The Reserve Bank of New Zealand – Te Pūtea Matua – is easing the dividend restrictions placed on retail banks at the height of the COVID-19 pandemic.
The changes will allow banks to pay up to a maximum of 50% of their earnings as dividends to their shareholders.
A restriction preventing banks from paying any dividends was put in place in April 2020, and extended in November 2020, to support financial stability and the provision of credit in the economy due to the impacts of the COVID-19 pandemic on the New Zealand economy. The restrictions have been successful in this purpose.
“The New Zealand economy has rebounded to a stronger position than anticipated at the outset of the COVID-19 pandemic and as such, the complete restriction on dividends is no longer needed”, Reserve Bank Deputy Governor and General Manager Financial Stability Geoff Bascand says.
“Economic activity in New Zealand has picked up over recent months. However, the road ahead remains uncertain. As we outlined in our February Monetary Policy Statement, economic recovery is patchy, and ongoing uncertainty is expected to constrain business investment and household spending growth. Given the uncertainties ahead, it is appropriate to retain some restrictions on the dividends that banks can pay.”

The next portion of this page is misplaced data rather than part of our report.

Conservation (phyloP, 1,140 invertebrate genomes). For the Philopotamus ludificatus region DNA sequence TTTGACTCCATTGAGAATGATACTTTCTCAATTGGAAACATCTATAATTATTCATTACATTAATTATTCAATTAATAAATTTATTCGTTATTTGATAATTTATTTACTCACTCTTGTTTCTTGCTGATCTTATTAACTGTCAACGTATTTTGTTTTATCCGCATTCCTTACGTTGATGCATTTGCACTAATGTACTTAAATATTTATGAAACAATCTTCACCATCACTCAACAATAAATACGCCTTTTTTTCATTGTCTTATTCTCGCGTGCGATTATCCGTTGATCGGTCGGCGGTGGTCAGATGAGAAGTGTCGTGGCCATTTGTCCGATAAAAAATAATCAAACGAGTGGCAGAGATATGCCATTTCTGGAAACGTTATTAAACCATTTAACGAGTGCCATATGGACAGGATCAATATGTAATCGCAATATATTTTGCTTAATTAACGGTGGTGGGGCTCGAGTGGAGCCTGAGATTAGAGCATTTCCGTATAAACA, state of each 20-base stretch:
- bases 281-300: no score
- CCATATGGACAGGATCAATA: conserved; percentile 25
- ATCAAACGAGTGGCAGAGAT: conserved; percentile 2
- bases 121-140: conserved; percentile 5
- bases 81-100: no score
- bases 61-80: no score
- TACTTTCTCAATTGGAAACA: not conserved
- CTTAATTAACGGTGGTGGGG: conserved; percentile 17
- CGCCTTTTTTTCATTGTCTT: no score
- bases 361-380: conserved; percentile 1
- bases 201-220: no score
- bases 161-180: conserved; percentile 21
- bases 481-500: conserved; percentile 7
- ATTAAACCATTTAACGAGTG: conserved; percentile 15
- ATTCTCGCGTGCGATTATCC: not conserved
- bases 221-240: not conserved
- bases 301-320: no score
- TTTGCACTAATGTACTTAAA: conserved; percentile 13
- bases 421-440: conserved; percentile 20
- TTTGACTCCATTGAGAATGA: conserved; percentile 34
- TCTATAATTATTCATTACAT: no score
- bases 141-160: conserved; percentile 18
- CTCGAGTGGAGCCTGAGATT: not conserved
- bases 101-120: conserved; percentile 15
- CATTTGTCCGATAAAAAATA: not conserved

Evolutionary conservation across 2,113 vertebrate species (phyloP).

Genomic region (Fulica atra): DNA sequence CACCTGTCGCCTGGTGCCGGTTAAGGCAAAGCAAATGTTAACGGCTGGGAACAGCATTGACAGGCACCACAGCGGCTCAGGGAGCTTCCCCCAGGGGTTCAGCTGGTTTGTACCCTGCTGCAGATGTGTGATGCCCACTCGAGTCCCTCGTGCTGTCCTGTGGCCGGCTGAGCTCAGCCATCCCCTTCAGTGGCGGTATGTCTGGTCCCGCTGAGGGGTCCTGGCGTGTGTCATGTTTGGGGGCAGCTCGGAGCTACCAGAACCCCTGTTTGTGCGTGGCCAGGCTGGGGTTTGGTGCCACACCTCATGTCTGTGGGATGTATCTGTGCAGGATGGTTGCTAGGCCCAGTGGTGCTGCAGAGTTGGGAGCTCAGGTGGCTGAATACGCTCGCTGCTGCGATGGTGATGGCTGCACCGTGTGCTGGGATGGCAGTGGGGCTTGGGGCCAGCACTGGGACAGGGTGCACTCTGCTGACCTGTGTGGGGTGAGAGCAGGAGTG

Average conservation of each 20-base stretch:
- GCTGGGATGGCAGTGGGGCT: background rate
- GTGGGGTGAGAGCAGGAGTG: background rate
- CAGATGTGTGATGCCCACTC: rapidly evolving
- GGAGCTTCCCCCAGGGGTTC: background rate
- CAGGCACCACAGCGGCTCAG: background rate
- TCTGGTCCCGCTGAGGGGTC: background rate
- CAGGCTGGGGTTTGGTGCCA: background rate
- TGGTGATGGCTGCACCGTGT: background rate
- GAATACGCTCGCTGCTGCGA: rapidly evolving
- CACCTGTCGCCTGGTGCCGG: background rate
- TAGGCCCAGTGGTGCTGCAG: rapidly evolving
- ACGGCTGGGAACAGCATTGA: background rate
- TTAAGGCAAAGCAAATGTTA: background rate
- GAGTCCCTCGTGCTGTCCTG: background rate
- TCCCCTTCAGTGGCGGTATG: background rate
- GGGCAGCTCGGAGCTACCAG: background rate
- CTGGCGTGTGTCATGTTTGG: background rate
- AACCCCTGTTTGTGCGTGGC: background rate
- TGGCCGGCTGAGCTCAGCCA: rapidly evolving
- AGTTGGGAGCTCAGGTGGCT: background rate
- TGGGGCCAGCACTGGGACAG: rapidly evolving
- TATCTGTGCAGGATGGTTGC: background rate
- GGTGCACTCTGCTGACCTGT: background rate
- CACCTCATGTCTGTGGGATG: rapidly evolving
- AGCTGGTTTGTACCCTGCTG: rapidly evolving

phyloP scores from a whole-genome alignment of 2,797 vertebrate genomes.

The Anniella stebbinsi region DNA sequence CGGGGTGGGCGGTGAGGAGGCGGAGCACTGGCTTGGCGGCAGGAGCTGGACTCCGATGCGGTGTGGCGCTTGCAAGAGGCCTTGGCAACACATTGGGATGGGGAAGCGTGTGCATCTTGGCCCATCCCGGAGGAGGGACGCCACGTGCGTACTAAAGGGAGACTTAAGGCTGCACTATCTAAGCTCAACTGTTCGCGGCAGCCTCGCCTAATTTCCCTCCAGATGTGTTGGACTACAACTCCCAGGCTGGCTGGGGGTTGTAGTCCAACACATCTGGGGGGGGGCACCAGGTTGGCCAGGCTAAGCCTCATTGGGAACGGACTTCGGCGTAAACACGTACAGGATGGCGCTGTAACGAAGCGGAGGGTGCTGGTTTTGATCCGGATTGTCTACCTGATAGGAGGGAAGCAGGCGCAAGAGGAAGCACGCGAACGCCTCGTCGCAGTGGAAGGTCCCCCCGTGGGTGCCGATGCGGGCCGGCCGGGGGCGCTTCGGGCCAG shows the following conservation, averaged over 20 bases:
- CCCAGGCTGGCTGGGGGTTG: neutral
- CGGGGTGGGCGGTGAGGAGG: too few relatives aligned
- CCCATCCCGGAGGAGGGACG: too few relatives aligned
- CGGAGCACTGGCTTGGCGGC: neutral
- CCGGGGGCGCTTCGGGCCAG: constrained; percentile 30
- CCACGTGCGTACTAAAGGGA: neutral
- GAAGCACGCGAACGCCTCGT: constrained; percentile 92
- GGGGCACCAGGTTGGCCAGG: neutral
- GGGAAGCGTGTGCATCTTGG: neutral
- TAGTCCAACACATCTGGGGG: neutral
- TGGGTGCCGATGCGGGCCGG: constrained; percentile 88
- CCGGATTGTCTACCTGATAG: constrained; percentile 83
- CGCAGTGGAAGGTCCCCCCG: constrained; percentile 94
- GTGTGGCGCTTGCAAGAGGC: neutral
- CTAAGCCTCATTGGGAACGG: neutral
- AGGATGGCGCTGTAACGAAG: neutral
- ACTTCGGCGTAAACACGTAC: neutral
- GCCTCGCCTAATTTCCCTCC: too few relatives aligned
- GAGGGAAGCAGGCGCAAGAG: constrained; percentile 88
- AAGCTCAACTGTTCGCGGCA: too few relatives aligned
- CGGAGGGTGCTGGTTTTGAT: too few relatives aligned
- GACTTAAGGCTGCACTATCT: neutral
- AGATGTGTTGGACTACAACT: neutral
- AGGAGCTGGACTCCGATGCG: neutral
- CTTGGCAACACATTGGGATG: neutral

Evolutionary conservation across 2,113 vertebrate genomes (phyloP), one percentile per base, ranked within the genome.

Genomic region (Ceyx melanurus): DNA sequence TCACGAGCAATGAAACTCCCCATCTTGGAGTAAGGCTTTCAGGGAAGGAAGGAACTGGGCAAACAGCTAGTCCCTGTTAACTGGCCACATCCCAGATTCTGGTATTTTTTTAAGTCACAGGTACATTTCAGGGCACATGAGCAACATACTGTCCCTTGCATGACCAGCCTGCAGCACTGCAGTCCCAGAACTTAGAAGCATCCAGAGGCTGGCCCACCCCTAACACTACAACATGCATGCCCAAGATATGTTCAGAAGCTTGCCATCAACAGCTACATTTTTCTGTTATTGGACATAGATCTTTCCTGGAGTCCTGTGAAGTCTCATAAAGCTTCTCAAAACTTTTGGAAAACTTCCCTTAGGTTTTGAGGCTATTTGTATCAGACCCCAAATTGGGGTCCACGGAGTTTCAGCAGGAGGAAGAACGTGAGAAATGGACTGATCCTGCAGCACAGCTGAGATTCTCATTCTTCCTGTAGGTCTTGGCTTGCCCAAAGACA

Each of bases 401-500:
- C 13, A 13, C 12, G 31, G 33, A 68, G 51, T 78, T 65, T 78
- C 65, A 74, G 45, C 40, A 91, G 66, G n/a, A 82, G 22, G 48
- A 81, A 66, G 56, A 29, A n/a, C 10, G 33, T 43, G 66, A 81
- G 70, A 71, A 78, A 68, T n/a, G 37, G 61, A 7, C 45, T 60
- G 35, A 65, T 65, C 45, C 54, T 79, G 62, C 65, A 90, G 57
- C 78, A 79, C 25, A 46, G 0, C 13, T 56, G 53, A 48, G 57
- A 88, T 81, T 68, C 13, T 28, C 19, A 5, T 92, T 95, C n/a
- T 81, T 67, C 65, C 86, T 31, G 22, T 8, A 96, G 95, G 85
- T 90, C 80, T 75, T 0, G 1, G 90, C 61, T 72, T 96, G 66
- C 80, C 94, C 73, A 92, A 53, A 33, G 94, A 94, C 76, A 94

The 50% dividend restriction will remain in place until 1 July 2022, at which point the Reserve Bank intends to normalise the dividend settings by removing the restrictions entirely (subject to no significant worsening in economic conditions).
We are writing to the country’s registered trading banks to advise them of our decision, and outlined our expectations that they will be prudent in determining the appropriate size of dividends paid to their shareholders. Banks’ decisions should take into account the requirement to meet higher capital requirements resulting from the Reserve Bank’s Capital Review.
“We have delayed the implementation timetable of the Capital Review twice over the course of last year to allow banks the regulatory relief needed to support their customers. As economic conditions improve, building strong capital buffers needs to be prioritised.”